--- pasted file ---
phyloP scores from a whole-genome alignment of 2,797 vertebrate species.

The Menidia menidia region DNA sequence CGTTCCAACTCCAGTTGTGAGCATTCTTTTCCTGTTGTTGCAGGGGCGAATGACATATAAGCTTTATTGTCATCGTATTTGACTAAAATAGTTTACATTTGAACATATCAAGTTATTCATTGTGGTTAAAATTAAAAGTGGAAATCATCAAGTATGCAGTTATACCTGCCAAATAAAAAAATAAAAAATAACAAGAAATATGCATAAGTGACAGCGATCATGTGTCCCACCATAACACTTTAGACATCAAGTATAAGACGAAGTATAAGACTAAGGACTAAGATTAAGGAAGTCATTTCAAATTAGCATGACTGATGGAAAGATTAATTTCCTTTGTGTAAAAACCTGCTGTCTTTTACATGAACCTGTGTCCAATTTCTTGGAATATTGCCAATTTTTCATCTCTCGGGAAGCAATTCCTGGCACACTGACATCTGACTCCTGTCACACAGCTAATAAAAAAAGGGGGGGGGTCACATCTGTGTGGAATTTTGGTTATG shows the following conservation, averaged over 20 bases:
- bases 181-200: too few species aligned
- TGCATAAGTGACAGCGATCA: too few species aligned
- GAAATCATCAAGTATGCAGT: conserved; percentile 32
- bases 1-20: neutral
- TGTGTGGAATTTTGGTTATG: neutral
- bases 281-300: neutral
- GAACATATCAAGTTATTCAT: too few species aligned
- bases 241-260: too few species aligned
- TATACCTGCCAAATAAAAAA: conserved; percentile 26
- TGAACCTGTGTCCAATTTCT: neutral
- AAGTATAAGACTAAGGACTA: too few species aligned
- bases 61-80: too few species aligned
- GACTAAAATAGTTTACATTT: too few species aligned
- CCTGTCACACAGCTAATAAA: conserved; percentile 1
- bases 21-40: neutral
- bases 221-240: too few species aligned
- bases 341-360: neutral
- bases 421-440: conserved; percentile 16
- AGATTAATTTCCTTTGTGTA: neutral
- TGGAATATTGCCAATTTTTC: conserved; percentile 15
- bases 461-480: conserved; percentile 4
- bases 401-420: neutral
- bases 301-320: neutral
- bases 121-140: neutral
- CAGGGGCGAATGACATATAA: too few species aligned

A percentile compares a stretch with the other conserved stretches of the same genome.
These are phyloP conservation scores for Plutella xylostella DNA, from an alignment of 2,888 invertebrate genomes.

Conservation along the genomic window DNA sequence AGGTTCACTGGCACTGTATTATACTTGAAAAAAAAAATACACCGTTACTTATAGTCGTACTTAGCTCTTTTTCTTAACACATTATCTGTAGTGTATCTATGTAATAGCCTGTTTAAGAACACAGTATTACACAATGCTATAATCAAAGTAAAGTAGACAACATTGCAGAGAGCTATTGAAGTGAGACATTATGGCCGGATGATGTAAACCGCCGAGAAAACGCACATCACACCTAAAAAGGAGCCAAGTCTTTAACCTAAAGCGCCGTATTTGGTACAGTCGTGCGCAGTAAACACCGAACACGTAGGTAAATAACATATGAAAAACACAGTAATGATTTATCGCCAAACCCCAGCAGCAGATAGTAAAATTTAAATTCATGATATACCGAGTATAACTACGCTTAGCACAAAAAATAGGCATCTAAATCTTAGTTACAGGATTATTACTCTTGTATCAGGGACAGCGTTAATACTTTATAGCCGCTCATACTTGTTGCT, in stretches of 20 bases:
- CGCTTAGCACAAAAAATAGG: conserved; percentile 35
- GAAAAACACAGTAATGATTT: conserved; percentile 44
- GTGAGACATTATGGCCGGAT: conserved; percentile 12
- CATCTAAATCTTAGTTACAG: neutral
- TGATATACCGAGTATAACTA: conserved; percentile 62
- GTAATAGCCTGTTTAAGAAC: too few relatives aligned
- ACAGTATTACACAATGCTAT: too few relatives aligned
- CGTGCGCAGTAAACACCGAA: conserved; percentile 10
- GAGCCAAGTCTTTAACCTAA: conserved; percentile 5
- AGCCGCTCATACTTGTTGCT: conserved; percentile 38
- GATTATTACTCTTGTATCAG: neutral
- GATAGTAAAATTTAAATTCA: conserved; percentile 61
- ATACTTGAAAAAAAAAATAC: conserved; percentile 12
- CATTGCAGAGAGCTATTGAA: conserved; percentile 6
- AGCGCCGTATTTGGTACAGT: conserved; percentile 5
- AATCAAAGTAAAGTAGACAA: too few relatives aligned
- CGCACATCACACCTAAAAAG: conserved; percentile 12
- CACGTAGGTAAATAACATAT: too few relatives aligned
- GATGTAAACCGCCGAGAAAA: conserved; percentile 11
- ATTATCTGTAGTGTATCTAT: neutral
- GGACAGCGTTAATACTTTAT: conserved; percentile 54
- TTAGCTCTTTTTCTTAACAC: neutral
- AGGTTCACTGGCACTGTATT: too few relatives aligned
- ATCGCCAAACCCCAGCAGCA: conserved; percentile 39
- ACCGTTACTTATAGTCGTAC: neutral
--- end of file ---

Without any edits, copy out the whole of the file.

phyloP scores from a whole-genome alignment of 2,797 vertebrate species.

The Menidia menidia region DNA sequence CGTTCCAACTCCAGTTGTGAGCATTCTTTTCCTGTTGTTGCAGGGGCGAATGACATATAAGCTTTATTGTCATCGTATTTGACTAAAATAGTTTACATTTGAACATATCAAGTTATTCATTGTGGTTAAAATTAAAAGTGGAAATCATCAAGTATGCAGTTATACCTGCCAAATAAAAAAATAAAAAATAACAAGAAATATGCATAAGTGACAGCGATCATGTGTCCCACCATAACACTTTAGACATCAAGTATAAGACGAAGTATAAGACTAAGGACTAAGATTAAGGAAGTCATTTCAAATTAGCATGACTGATGGAAAGATTAATTTCCTTTGTGTAAAAACCTGCTGTCTTTTACATGAACCTGTGTCCAATTTCTTGGAATATTGCCAATTTTTCATCTCTCGGGAAGCAATTCCTGGCACACTGACATCTGACTCCTGTCACACAGCTAATAAAAAAAGGGGGGGGGTCACATCTGTGTGGAATTTTGGTTATG shows the following conservation, averaged over 20 bases:
- bases 181-200: too few species aligned
- TGCATAAGTGACAGCGATCA: too few species aligned
- GAAATCATCAAGTATGCAGT: conserved; percentile 32
- bases 1-20: neutral
- TGTGTGGAATTTTGGTTATG: neutral
- bases 281-300: neutral
- GAACATATCAAGTTATTCAT: too few species aligned
- bases 241-260: too few species aligned
- TATACCTGCCAAATAAAAAA: conserved; percentile 26
- TGAACCTGTGTCCAATTTCT: neutral
- AAGTATAAGACTAAGGACTA: too few species aligned
- bases 61-80: too few species aligned
- GACTAAAATAGTTTACATTT: too few species aligned
- CCTGTCACACAGCTAATAAA: conserved; percentile 1
- bases 21-40: neutral
- bases 221-240: too few species aligned
- bases 341-360: neutral
- bases 421-440: conserved; percentile 16
- AGATTAATTTCCTTTGTGTA: neutral
- TGGAATATTGCCAATTTTTC: conserved; percentile 15
- bases 461-480: conserved; percentile 4
- bases 401-420: neutral
- bases 301-320: neutral
- bases 121-140: neutral
- CAGGGGCGAATGACATATAA: too few species aligned

A percentile compares a stretch with the other conserved stretches of the same genome.
These are phyloP conservation scores for Plutella xylostella DNA, from an alignment of 2,888 invertebrate genomes.

Conservation along the genomic window DNA sequence AGGTTCACTGGCACTGTATTATACTTGAAAAAAAAAATACACCGTTACTTATAGTCGTACTTAGCTCTTTTTCTTAACACATTATCTGTAGTGTATCTATGTAATAGCCTGTTTAAGAACACAGTATTACACAATGCTATAATCAAAGTAAAGTAGACAACATTGCAGAGAGCTATTGAAGTGAGACATTATGGCCGGATGATGTAAACCGCCGAGAAAACGCACATCACACCTAAAAAGGAGCCAAGTCTTTAACCTAAAGCGCCGTATTTGGTACAGTCGTGCGCAGTAAACACCGAACACGTAGGTAAATAACATATGAAAAACACAGTAATGATTTATCGCCAAACCCCAGCAGCAGATAGTAAAATTTAAATTCATGATATACCGAGTATAACTACGCTTAGCACAAAAAATAGGCATCTAAATCTTAGTTACAGGATTATTACTCTTGTATCAGGGACAGCGTTAATACTTTATAGCCGCTCATACTTGTTGCT, in stretches of 20 bases:
- CGCTTAGCACAAAAAATAGG: conserved; percentile 35
- GAAAAACACAGTAATGATTT: conserved; percentile 44
- GTGAGACATTATGGCCGGAT: conserved; percentile 12
- CATCTAAATCTTAGTTACAG: neutral
- TGATATACCGAGTATAACTA: conserved; percentile 62
- GTAATAGCCTGTTTAAGAAC: too few relatives aligned
- ACAGTATTACACAATGCTAT: too few relatives aligned
- CGTGCGCAGTAAACACCGAA: conserved; percentile 10
- GAGCCAAGTCTTTAACCTAA: conserved; percentile 5
- AGCCGCTCATACTTGTTGCT: conserved; percentile 38
- GATTATTACTCTTGTATCAG: neutral
- GATAGTAAAATTTAAATTCA: conserved; percentile 61
- ATACTTGAAAAAAAAAATAC: conserved; percentile 12
- CATTGCAGAGAGCTATTGAA: conserved; percentile 6
- AGCGCCGTATTTGGTACAGT: conserved; percentile 5
- AATCAAAGTAAAGTAGACAA: too few relatives aligned
- CGCACATCACACCTAAAAAG: conserved; percentile 12
- CACGTAGGTAAATAACATAT: too few relatives aligned
- GATGTAAACCGCCGAGAAAA: conserved; percentile 11
- ATTATCTGTAGTGTATCTAT: neutral
- GGACAGCGTTAATACTTTAT: conserved; percentile 54
- TTAGCTCTTTTTCTTAACAC: neutral
- AGGTTCACTGGCACTGTATT: too few relatives aligned
- ATCGCCAAACCCCAGCAGCA: conserved; percentile 39
- ACCGTTACTTATAGTCGTAC: neutral